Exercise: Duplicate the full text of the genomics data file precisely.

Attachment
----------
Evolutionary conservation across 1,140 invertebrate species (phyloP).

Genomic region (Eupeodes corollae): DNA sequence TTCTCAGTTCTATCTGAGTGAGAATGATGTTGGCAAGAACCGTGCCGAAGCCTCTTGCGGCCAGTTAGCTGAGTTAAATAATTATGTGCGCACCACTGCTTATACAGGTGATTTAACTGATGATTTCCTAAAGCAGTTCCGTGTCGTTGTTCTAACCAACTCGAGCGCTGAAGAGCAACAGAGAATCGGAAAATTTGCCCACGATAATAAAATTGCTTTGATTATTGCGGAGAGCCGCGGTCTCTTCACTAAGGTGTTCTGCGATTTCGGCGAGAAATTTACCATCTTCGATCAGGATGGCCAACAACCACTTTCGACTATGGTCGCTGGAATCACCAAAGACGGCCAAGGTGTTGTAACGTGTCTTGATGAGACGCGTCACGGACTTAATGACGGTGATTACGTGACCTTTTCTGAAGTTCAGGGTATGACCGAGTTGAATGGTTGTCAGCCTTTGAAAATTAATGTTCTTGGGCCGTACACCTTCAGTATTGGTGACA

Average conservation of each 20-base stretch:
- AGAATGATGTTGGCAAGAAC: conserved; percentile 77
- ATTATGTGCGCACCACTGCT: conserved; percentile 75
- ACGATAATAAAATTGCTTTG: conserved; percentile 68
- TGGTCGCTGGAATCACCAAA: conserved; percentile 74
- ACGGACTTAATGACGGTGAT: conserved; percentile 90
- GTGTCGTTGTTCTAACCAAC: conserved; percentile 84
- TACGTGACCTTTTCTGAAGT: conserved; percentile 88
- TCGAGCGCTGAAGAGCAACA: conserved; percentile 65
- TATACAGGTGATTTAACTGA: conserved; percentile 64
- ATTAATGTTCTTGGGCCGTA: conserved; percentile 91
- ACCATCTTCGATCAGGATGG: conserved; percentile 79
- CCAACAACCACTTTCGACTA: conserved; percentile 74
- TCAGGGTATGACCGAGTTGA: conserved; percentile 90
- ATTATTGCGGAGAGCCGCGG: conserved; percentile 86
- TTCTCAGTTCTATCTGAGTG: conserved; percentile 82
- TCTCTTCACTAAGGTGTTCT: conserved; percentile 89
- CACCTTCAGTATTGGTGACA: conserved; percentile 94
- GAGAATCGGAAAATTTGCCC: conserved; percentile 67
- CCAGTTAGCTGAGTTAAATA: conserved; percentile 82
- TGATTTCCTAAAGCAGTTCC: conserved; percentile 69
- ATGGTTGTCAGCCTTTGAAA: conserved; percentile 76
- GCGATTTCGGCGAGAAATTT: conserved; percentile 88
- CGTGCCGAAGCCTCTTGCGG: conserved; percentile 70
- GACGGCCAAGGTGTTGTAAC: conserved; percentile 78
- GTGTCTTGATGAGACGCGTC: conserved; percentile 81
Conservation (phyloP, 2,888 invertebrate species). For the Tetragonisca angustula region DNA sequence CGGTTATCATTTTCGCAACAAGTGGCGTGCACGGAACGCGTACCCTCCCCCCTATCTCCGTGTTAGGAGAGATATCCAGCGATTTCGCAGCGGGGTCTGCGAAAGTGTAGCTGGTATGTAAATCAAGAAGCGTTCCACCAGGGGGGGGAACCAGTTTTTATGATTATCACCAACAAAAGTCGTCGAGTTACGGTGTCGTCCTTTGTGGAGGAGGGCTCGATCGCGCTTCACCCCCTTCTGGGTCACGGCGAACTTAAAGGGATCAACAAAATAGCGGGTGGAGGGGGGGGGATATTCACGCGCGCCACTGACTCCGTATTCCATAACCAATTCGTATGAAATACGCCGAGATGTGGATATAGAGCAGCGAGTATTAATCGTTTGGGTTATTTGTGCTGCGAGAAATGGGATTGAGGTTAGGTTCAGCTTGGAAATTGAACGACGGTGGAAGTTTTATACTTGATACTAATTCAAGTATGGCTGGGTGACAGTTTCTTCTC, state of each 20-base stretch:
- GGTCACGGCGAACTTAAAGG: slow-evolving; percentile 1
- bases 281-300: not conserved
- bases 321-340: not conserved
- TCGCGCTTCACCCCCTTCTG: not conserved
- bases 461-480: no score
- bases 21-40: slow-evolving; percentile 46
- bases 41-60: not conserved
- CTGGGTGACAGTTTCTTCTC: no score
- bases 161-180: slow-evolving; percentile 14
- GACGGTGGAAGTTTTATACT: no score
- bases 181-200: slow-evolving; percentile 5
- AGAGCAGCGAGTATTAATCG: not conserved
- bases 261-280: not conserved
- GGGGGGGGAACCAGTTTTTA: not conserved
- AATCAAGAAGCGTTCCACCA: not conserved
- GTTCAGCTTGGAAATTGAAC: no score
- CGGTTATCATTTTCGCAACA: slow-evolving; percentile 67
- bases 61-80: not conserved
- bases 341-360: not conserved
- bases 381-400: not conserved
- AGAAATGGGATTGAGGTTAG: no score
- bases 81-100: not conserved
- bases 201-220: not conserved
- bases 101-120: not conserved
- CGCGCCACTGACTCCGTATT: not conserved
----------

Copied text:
Evolutionary conservation across 1,140 invertebrate species (phyloP).

Genomic region (Eupeodes corollae): DNA sequence TTCTCAGTTCTATCTGAGTGAGAATGATGTTGGCAAGAACCGTGCCGAAGCCTCTTGCGGCCAGTTAGCTGAGTTAAATAATTATGTGCGCACCACTGCTTATACAGGTGATTTAACTGATGATTTCCTAAAGCAGTTCCGTGTCGTTGTTCTAACCAACTCGAGCGCTGAAGAGCAACAGAGAATCGGAAAATTTGCCCACGATAATAAAATTGCTTTGATTATTGCGGAGAGCCGCGGTCTCTTCACTAAGGTGTTCTGCGATTTCGGCGAGAAATTTACCATCTTCGATCAGGATGGCCAACAACCACTTTCGACTATGGTCGCTGGAATCACCAAAGACGGCCAAGGTGTTGTAACGTGTCTTGATGAGACGCGTCACGGACTTAATGACGGTGATTACGTGACCTTTTCTGAAGTTCAGGGTATGACCGAGTTGAATGGTTGTCAGCCTTTGAAAATTAATGTTCTTGGGCCGTACACCTTCAGTATTGGTGACA

Average conservation of each 20-base stretch:
- AGAATGATGTTGGCAAGAAC: conserved; percentile 77
- ATTATGTGCGCACCACTGCT: conserved; percentile 75
- ACGATAATAAAATTGCTTTG: conserved; percentile 68
- TGGTCGCTGGAATCACCAAA: conserved; percentile 74
- ACGGACTTAATGACGGTGAT: conserved; percentile 90
- GTGTCGTTGTTCTAACCAAC: conserved; percentile 84
- TACGTGACCTTTTCTGAAGT: conserved; percentile 88
- TCGAGCGCTGAAGAGCAACA: conserved; percentile 65
- TATACAGGTGATTTAACTGA: conserved; percentile 64
- ATTAATGTTCTTGGGCCGTA: conserved; percentile 91
- ACCATCTTCGATCAGGATGG: conserved; percentile 79
- CCAACAACCACTTTCGACTA: conserved; percentile 74
- TCAGGGTATGACCGAGTTGA: conserved; percentile 90
- ATTATTGCGGAGAGCCGCGG: conserved; percentile 86
- TTCTCAGTTCTATCTGAGTG: conserved; percentile 82
- TCTCTTCACTAAGGTGTTCT: conserved; percentile 89
- CACCTTCAGTATTGGTGACA: conserved; percentile 94
- GAGAATCGGAAAATTTGCCC: conserved; percentile 67
- CCAGTTAGCTGAGTTAAATA: conserved; percentile 82
- TGATTTCCTAAAGCAGTTCC: conserved; percentile 69
- ATGGTTGTCAGCCTTTGAAA: conserved; percentile 76
- GCGATTTCGGCGAGAAATTT: conserved; percentile 88
- CGTGCCGAAGCCTCTTGCGG: conserved; percentile 70
- GACGGCCAAGGTGTTGTAAC: conserved; percentile 78
- GTGTCTTGATGAGACGCGTC: conserved; percentile 81
Conservation (phyloP, 2,888 invertebrate species). For the Tetragonisca angustula region DNA sequence CGGTTATCATTTTCGCAACAAGTGGCGTGCACGGAACGCGTACCCTCCCCCCTATCTCCGTGTTAGGAGAGATATCCAGCGATTTCGCAGCGGGGTCTGCGAAAGTGTAGCTGGTATGTAAATCAAGAAGCGTTCCACCAGGGGGGGGAACCAGTTTTTATGATTATCACCAACAAAAGTCGTCGAGTTACGGTGTCGTCCTTTGTGGAGGAGGGCTCGATCGCGCTTCACCCCCTTCTGGGTCACGGCGAACTTAAAGGGATCAACAAAATAGCGGGTGGAGGGGGGGGGATATTCACGCGCGCCACTGACTCCGTATTCCATAACCAATTCGTATGAAATACGCCGAGATGTGGATATAGAGCAGCGAGTATTAATCGTTTGGGTTATTTGTGCTGCGAGAAATGGGATTGAGGTTAGGTTCAGCTTGGAAATTGAACGACGGTGGAAGTTTTATACTTGATACTAATTCAAGTATGGCTGGGTGACAGTTTCTTCTC, state of each 20-base stretch:
- GGTCACGGCGAACTTAAAGG: slow-evolving; percentile 1
- bases 281-300: not conserved
- bases 321-340: not conserved
- TCGCGCTTCACCCCCTTCTG: not conserved
- bases 461-480: no score
- bases 21-40: slow-evolving; percentile 46
- bases 41-60: not conserved
- CTGGGTGACAGTTTCTTCTC: no score
- bases 161-180: slow-evolving; percentile 14
- GACGGTGGAAGTTTTATACT: no score
- bases 181-200: slow-evolving; percentile 5
- AGAGCAGCGAGTATTAATCG: not conserved
- bases 261-280: not conserved
- GGGGGGGGAACCAGTTTTTA: not conserved
- AATCAAGAAGCGTTCCACCA: not conserved
- GTTCAGCTTGGAAATTGAAC: no score
- CGGTTATCATTTTCGCAACA: slow-evolving; percentile 67
- bases 61-80: not conserved
- bases 341-360: not conserved
- bases 381-400: not conserved
- AGAAATGGGATTGAGGTTAG: no score
- bases 81-100: not conserved
- bases 201-220: not conserved
- bases 101-120: not conserved
- CGCGCCACTGACTCCGTATT: not conserved